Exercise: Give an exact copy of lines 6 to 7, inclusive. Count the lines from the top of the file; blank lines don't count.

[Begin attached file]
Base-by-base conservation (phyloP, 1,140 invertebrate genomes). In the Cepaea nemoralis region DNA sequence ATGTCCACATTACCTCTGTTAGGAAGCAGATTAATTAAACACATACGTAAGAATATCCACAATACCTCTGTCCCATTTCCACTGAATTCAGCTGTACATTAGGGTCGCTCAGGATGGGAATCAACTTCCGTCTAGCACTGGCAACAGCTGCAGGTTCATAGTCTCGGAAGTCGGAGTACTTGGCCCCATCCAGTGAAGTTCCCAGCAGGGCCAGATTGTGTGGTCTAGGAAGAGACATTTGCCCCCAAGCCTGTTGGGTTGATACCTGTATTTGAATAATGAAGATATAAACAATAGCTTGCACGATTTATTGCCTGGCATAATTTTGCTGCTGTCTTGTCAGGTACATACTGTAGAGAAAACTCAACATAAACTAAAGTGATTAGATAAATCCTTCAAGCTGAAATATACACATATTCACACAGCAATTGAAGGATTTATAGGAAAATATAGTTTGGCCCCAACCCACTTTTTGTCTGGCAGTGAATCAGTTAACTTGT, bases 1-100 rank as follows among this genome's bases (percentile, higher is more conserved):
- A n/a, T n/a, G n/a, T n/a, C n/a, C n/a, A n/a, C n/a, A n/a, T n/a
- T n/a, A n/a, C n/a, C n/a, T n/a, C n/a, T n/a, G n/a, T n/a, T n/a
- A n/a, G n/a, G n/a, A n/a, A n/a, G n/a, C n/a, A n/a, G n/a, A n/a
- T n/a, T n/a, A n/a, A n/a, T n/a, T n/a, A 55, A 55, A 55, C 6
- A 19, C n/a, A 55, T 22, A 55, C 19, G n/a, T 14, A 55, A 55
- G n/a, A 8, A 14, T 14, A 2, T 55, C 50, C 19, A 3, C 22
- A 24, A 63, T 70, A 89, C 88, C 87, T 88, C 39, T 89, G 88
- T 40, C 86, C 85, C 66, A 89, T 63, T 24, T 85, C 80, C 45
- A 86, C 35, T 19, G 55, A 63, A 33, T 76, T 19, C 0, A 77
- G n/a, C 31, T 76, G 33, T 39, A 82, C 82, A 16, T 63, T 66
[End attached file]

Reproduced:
- A 19, C n/a, A 55, T 22, A 55, C 19, G n/a, T 14, A 55, A 55
- G n/a, A 8, A 14, T 14, A 2, T 55, C 50, C 19, A 3, C 22